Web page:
Blake Shelton has one of the best voices in country music today, bringing pure emotion and an amazing depth to (almost) everything he sings. I just wish the material on "Startin' Fires" did a better job highlighting that beautiful talent.
By far the strongest songs are those lamenting love lost or unattainable. Looking for forgiveness and hoping for redemption (not unique themes in country music, of course) are just perfectly matched to Shelton's warm, sexy and versatile voice, and his Oklahoma drawl -- almost hidden in his early hits like the still awesome "Austin" -- is on full display here, and it really works on the country ballads.
The Number One single "She Wouldn't Be Gone" is the album's stand-out, emotionally and vocally. The pain of realizing that a simple gesture or kind word was all the was needed to keep love alive comes through so convincingly, his vocals going from thoughtfulness and insight to loss and desperation to deep, deep sadness with such intensity, you can almost literally feel his pain. A great, great single and the best song on the album. (Good video, too.)
The gentle "100 Miles" is of a similar theme, and is another standout, Shelton's Oklahoma drawl seems to come through even more than usual, which works especially well here, bringing to mind empty roads and a long trip home to the girl he shouldn't have left behind. (One note: Every time I hear the song, I think it really needs to repeat the chorus just one more time at the end. Probably done to keep it country radio-friendly, sure, but there's no reason to cut it short on the album version. It bugs me every time.)
I also really like "I'll Just Hold On" -- the current single -- although I think it's an odd choice for a single. Shelton's vocals are effective and smooth (but maybe a teensy bit whiny by the end of the song). And the lyrics are so wussy -- the guy's basically a slave to the whims of his uncommitted, promiscuous lover. Not your typical macho country song -- give him credit for that -- but I just don't see this climbing the charts. "100 Miles" might have been a better choice for a single. Time will tell. Let's hope the video is a good complement.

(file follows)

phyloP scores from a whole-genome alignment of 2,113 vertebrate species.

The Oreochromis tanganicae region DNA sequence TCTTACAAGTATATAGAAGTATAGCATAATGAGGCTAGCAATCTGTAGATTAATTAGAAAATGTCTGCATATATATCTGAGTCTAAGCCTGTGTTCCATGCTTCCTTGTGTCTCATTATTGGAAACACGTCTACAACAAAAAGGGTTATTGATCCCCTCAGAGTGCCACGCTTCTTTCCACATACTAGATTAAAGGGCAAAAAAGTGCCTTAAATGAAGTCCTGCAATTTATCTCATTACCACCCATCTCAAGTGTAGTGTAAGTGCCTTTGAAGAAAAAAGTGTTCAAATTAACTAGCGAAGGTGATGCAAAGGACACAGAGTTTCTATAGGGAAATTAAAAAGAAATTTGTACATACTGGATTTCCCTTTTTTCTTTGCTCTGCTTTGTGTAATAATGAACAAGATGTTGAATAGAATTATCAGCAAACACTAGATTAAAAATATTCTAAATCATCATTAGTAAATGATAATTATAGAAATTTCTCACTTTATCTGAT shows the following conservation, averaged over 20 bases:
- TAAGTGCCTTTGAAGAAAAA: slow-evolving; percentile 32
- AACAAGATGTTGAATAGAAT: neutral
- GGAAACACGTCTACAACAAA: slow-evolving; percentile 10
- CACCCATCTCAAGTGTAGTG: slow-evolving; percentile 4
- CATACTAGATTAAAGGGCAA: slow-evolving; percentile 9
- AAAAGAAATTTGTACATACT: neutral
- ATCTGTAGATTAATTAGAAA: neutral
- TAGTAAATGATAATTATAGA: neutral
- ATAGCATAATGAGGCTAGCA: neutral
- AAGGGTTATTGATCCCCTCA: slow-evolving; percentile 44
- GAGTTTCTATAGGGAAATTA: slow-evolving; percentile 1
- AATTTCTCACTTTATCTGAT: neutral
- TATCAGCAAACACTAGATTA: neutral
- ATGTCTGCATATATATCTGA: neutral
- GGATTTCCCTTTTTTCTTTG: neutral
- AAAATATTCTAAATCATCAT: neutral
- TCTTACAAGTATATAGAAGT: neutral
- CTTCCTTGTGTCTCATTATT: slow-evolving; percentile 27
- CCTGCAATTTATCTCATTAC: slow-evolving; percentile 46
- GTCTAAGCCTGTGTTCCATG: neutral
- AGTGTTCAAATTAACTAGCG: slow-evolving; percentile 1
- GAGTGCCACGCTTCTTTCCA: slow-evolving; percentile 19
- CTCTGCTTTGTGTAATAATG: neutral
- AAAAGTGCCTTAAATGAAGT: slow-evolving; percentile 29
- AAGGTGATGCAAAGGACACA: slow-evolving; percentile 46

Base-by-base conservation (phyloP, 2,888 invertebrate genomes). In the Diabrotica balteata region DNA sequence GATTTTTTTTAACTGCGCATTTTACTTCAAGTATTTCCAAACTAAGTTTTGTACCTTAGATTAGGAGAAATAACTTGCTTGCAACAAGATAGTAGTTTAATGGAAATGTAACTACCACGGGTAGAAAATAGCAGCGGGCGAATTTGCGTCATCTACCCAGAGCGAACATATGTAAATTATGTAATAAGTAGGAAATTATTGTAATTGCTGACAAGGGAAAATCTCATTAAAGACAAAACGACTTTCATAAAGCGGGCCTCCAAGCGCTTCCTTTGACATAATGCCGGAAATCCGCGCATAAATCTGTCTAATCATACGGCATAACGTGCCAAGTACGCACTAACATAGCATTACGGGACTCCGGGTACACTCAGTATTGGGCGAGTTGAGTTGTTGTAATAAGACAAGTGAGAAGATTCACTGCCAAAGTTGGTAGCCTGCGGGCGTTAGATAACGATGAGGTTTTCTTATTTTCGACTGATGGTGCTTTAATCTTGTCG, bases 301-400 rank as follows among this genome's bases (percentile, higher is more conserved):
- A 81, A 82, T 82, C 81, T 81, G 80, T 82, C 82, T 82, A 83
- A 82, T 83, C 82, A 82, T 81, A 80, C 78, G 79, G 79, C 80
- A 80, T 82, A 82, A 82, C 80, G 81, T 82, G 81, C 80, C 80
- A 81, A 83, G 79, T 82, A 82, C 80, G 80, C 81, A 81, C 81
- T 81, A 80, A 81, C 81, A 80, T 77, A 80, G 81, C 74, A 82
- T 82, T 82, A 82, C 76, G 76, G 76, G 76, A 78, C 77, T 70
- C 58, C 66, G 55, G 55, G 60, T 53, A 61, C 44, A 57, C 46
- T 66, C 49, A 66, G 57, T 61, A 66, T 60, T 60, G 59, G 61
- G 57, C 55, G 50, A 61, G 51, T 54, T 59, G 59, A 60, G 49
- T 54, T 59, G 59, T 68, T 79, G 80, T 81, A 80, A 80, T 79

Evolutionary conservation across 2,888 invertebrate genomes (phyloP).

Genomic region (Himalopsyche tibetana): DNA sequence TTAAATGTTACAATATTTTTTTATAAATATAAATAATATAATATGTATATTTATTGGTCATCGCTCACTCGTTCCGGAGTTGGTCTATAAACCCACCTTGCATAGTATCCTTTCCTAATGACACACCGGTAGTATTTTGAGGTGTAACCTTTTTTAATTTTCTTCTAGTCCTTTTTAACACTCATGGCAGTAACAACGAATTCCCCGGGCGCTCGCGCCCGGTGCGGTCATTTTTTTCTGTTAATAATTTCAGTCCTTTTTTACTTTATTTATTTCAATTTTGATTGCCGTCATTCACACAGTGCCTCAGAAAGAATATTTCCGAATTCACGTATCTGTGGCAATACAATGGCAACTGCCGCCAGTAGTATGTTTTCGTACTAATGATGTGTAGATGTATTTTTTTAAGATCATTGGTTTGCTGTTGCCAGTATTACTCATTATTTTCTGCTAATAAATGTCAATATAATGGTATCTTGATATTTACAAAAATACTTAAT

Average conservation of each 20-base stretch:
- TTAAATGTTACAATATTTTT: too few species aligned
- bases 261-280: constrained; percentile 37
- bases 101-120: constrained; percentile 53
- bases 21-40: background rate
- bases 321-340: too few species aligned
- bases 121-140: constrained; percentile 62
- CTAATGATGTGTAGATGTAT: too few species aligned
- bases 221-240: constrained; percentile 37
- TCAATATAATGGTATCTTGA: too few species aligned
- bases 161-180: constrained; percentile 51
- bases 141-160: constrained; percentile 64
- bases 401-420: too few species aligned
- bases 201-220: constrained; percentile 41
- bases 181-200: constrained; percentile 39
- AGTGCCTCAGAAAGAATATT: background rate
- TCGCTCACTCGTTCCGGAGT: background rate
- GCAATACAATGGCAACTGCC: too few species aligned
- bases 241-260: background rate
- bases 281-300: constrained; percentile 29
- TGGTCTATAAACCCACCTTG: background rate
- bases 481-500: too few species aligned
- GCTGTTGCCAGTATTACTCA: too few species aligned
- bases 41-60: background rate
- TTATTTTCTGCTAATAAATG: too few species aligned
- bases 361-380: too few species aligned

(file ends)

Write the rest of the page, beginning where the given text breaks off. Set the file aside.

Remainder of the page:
"Here I Am" is a ridiculously romantic tale of unexpectedly finding a new love and the whole happily ever after thing -- kind of a 3-minute-long romance novel that is surprisingly affecting thanks to Shelton's Prince Charming-quality presentation. The sweet "I Don't Care," -- another country "story song" is worth a listen. However, it will certainly sound familiar to any Shelton fan -- it's also on his last album, the amazing "Pure B.S." whereas "Home," a number one country single, isn't on "Startin' Fires" -- it's on the re-issue of "Pure B.S." (I have the original release so don't have it.) I'm sure there's some legal or logistical reason -- and I already own "Home" via download so it's safely added to the B.S. playlist on my mp3 player -- but it's still a little annoying because I can't hear it in my car (where I still listen to old-fashioned CDs).
Most of the other songs are fine but not noteworthy -- expect that Shelton does sing them very, very well. "This Is Gonna Take All Night" is a cutesy but not terribly sexy song about giving the wife a little well-deserved attention in the bedroom (for a much, MUCH sexier take listen to "I Wanna Make You Close Your Eyes" on the new Dierks Bentley CD "Feel that Fire"-- now THAT'S the call any wife would love to hear!)."Green" is too trendy (and has been done to death) to be worthy of opening the CD and certainly doesn't come close to the kick-ass country rocker "This Can't Be Good" that opens "Pure B.S."
I hate to say it, but there are some just bad songs on the
CD as well. "Bearskin Rug" is supposed to be a fun hillbilly tale but
I just find it kind of silly, hard on the ears and even a bit creepy. Can't
stand listening to it, to be honest. And "Country Strong" is another
one that didn't make the transfer from the CD to my mp3 player. Listening to
Shelton wax poetic about a buff country boy's bod ("can't get them muscles
at the YMCA!") strikes me as just so damned odd. Maybe it would it sound
better sung by a woman? I just don't quite know how to handle it coming from
one of People Magazine's Sexist Men
"Startin' Fires" continues to grow on me -- Shelton sure can sing! -- but I don't see it replacing "Pure B.S." as my favorite B.S. CD.